Slovaks went to the polls on Saturday to choose between economic liberals whose reforms led Slovakia into the European Union and the outgoing leftist government, which has taken a tough line on protecting workers.
Three final pre-election opinion polls on Thursday and Friday indicated the ruling leftist SMER party of Prime Minister Robert Fico would win the vote but for the first time suggested it might not be able to form a majority coalition.
Fico's party has been hit by last-minute allegations of a party funding scandal, and the surveys had a centre-right-led opposition alliance winning between 78 and 89 of parliament's 150 seats.
The centre-right SDKU, the strongest opposition party, hopes to form a coalition with the Christian Democrats (KDH), the liberal Freedom and Solidarity (SaS) and two ethnic Hungarian parties that would have a majority in the 150-seat parliament.
SDKU leader Iveta Radicova said in a final television debate on Friday night that her party would work to make it easier for businesses to create jobs, rather than squeezing the sector.
Fico retaliated by saying that right-wing policies were only good for the top-earning elite.
"Solidarity is a word you know nothing about," he said. "You only see the world through the eyes of the rich, and we see the world through those of the vast majority."
Bilateral ties, long chilly, have deteriorated further since the far-right Slovak National Party joined Fico's government in 2006, and since right-winger Viktor Orban won an election in Hungary in April on a ticket including a fight for the rights of Hungarian minorities abroad.
Business sees the centre-right as more pro-market, and especially less hostile to the big utility companies that Fico has tried to squeeze to guarantee low energy prices.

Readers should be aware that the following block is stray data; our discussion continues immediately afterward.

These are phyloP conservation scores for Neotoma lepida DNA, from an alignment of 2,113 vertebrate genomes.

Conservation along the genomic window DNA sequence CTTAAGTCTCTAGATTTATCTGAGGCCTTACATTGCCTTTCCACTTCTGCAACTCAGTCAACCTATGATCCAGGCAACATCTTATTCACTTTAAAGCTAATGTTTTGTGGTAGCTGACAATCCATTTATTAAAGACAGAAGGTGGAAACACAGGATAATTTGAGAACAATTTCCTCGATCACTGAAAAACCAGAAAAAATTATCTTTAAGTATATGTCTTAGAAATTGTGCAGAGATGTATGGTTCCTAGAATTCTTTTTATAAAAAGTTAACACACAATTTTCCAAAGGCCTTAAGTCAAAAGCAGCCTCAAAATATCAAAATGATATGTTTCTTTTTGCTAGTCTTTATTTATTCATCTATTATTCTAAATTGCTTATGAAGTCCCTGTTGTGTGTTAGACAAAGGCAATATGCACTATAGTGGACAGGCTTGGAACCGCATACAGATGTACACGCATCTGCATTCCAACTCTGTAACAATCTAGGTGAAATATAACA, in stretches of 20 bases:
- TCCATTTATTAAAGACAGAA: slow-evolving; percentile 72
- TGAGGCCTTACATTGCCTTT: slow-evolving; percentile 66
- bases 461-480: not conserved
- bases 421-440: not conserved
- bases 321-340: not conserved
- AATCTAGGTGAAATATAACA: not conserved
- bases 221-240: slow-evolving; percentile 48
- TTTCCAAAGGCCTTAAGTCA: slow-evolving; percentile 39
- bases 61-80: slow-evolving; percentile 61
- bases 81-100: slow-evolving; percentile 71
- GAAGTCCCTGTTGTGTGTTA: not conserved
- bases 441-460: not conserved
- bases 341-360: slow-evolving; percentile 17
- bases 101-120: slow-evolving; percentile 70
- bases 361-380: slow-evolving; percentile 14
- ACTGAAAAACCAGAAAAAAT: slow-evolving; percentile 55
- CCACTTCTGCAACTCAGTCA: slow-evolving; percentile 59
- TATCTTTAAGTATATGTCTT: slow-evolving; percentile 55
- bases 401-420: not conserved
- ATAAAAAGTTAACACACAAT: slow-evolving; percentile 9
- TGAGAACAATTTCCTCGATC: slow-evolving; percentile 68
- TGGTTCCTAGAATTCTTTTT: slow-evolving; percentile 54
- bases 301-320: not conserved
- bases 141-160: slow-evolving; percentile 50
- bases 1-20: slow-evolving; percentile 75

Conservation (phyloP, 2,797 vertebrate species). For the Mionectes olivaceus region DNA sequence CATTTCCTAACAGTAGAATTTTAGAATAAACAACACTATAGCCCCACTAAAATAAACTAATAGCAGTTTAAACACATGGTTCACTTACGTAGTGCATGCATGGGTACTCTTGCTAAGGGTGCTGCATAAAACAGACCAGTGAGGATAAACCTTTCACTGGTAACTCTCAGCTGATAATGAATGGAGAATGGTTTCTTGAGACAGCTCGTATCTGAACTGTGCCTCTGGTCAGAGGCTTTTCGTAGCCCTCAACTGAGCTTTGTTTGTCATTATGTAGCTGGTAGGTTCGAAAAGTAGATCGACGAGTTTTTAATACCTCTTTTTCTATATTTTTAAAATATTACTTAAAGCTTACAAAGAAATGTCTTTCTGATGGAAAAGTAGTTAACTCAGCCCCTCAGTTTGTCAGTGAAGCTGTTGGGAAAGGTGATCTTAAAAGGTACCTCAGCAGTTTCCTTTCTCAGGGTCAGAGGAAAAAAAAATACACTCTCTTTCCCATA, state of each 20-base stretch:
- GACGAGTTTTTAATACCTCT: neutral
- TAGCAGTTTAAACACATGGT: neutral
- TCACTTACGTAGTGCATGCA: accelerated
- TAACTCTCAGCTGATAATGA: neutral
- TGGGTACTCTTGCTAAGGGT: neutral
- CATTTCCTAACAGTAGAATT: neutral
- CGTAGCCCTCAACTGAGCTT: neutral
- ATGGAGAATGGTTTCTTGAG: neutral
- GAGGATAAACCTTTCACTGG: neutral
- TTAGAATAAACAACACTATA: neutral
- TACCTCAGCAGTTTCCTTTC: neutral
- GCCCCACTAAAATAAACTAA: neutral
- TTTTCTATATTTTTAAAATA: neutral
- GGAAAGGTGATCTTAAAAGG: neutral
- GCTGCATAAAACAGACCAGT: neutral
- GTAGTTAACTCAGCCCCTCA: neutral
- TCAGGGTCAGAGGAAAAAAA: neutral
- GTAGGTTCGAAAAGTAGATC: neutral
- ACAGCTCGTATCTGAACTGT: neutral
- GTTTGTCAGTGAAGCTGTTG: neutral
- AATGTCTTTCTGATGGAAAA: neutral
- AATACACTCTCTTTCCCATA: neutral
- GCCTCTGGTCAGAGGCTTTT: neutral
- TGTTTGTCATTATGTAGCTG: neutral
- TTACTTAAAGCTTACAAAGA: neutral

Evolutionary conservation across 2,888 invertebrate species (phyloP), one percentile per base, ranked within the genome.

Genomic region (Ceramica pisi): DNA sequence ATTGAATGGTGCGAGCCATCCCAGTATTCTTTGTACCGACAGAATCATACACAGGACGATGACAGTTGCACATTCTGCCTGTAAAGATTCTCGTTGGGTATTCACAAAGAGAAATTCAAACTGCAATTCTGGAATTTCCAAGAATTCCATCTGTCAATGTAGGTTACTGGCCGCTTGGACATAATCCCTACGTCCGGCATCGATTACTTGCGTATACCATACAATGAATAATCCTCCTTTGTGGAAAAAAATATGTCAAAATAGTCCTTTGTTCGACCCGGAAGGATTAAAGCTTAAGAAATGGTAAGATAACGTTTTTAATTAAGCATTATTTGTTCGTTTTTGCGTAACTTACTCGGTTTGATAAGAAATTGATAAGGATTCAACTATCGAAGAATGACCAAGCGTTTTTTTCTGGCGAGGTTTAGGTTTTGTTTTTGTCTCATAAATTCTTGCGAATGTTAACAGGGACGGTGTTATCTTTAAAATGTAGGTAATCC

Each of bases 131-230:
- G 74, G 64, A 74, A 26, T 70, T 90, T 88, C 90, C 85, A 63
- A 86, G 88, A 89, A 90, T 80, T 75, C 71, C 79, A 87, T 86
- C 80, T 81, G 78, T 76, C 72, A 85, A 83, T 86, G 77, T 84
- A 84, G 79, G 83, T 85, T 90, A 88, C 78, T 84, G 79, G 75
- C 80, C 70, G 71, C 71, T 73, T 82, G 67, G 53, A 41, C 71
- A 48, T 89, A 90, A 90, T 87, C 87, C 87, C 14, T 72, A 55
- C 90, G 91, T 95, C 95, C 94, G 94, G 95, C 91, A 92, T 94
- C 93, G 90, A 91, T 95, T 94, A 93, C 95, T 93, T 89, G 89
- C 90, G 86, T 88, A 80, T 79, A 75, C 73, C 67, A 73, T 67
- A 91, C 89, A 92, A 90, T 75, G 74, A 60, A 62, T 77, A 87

One risk for European partners is that the SDKU has indicated that a centre-right government might refuse to pay its 800 million euro share of the EU bailout of Greece.
Polling stations open at 7 a.m. (0500 GMT) on Saturday and first results are expected at around 11 p.m. (2100 GMT).
Slovakia, the euro zone's newest and poorest member, is emerging from recession and needs to further reform its pension system and reduce government spending to consolidate its fiscal position. The 2010 fiscal deficit is forecast to be 5.5 percent of GDP but analysts have said it could rise above 7 percent.
After consistently leading the polls, SMER fell back this week after Slovak media published a tape recording suggesting it had received illegal funding in the 2002 election campaign.
SMER has denied claims that had not accounted for some of its funding in 2002 and accused rivals of illegal smear tactics. Opposition parties have denied the accusations.
Former prime minister and SDKU chief Mikulas Dzurinda pulled out of the election over accusations of money laundering in February. Like Fico, he has denied breaking any law.
ReutersLast Mod: 12 Haziran 2010, 13:29